Gary Lehmann - Author

Author's Publications and Upcoming Appearances

Monday, October 24, 2005

Public Lives and Private Secrets http://www.foothillspublishing.com/

We all admire great people, but we often don't understand what it is about them that we admire. Their private lives are hidden in dusty autobiographies which only occasionally reveal an instant which illuminates their greatness in a moment that lasts no longer than the flash of a paparazzo's camera.

This book of poems gathers up a parcel of those moments, first in great people's lives and then in the lives of ordinary people, to reveal something of what makes them of interest to us.

Each of us has experienced secret moments which have exposed, if only for a heartbeat, our true character. Sometimes we have hurried away from these naked moments, but at other times, we have had the courage to look at them fearlessly, trying to see what magic alchemy they might hold which can turn them into personal gold.

Public Lives & Private Secrets is an invitation to explore the meaning of the secret moments in your life.


Gary Lehmann teaches literature and poetry at the Rochester Institute of Technology. He annually publishes his poetry in journals around the world, delivers public lectures on history and literature, and publishes articles for journals and newspapers on literature and politics. He has written novels, several non-fiction books, and a play about Susan B. Anthony. During the summers, he interprets nineteenth century trades. He holds a Ph.D. in Literature and History from Duke University and lives with his wife, Wendy, in his long-time hometown, Penfield, NY.


From the book:

Cubist Nightmare
Paris 1914

Picasso returned from Spain
his arms loaded with cubist canvases,
the best he ever painted.

He filled his apartment on rue Schoelcher,
relishing walls that shouted out a new vocabulary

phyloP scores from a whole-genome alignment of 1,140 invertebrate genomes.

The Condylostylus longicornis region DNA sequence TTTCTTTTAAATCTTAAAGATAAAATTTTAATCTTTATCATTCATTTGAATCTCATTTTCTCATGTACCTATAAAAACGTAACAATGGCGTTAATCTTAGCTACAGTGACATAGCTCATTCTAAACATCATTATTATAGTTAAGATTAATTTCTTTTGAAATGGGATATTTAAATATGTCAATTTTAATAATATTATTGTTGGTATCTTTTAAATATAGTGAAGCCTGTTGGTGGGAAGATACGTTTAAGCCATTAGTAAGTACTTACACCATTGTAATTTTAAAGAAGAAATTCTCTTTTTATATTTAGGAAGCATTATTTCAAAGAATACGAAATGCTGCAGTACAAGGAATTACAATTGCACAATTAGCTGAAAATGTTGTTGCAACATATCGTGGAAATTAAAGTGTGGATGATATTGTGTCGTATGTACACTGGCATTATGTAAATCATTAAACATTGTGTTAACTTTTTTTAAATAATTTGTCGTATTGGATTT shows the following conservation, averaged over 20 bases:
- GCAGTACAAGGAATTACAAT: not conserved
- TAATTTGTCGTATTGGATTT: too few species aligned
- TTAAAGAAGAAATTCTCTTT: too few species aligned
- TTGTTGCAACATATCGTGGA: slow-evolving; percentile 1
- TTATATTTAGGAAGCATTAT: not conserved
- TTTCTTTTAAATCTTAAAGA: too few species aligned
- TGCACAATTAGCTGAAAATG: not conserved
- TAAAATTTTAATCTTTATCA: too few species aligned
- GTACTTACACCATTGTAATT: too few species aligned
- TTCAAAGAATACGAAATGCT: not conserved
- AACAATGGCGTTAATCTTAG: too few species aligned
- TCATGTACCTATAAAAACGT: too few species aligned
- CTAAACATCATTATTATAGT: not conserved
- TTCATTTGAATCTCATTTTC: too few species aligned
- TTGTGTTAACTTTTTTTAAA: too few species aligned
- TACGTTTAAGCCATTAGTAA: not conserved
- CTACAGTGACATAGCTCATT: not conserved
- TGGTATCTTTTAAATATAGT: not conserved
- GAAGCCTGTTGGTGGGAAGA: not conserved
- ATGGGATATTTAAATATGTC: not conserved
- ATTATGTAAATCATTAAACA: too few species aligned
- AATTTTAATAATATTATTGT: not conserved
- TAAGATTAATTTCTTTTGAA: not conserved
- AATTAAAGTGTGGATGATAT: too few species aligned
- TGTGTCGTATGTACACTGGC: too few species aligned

that explained the way people really live.

But his old apartment house seemed empty and dreary.
His buddies Georges Braque and Andre Derain
deserted him to join the madmen in the trenches.

As if this weren't enough, his only remaining friend,
Guillaume Apollinaire, joined up too.
The season of emptiness descended.

Picasso moved to Montrouge
where there was at least some life
in the cabarets and coffee houses.

He skulked about like an old man
sipping cognac and coffee into the late night
and brooding on the masques of war.

He returned to Montrouge to discover that a thief had
stolen a bolt of linen cloth he had not yet stretched.
The insult hit him like a machine gun bullet.

The world it seemed stood so upside down
that it could not differentiate a cubist painting
that explained the whole impending disaster

from a blank bolt of linen cloth.



Lord Byron Takes a Swim

Shelley's drowning was terrible enough, but
his cremation on the beach was unbearable.
Soldiers split his skull with a spade
digging the body out of the sand.

His skin was chalky gray from the quicklime.
The water-soaked corpse took hours to burn.
The fire was very hot and slow.
Children gathered from the town to watch.

Byron was on edge because he knew that
Shelley had dared the storm only to taunt him.
He refused to be guided by good sense.
Had he drowned himself just for spite?

Then Shelley's skull split open and
the brains ran out into the upturned
skull plate dancing and boiling in the fire.
Byron could endure no more.
He stripped his clothes and swam into the sea.
If only he had refused stupid competitions.
Shelley's small boat was too fragile for storms.
Lord Byron swam for miles, all alone.

As the cold began to inhabit his chest,
he wondered if he had the courage to drown.
Did he deserve to live now that Shelley
had found such a heroic end to life?

Byron turned back toward shore.
More wood was being added to the fire.
Everyone was bored with burning dead poets.
Lord Byron emerged from a heartless sea.



Anais made love...

Anais made love all wrapped in irony.
She stroked her lover like a pet boa,
the snake within and the tigress without.

Anais made love in willful uncertainty,
always aware of the tentative touch, the quotable caress,
the trespass between raw nerves and the gift of words.

Anais made love like a cellist,
never knowing for sure whether she was the musician
or the sonorous body that made the sound.

ISBN 0-941053-59-8

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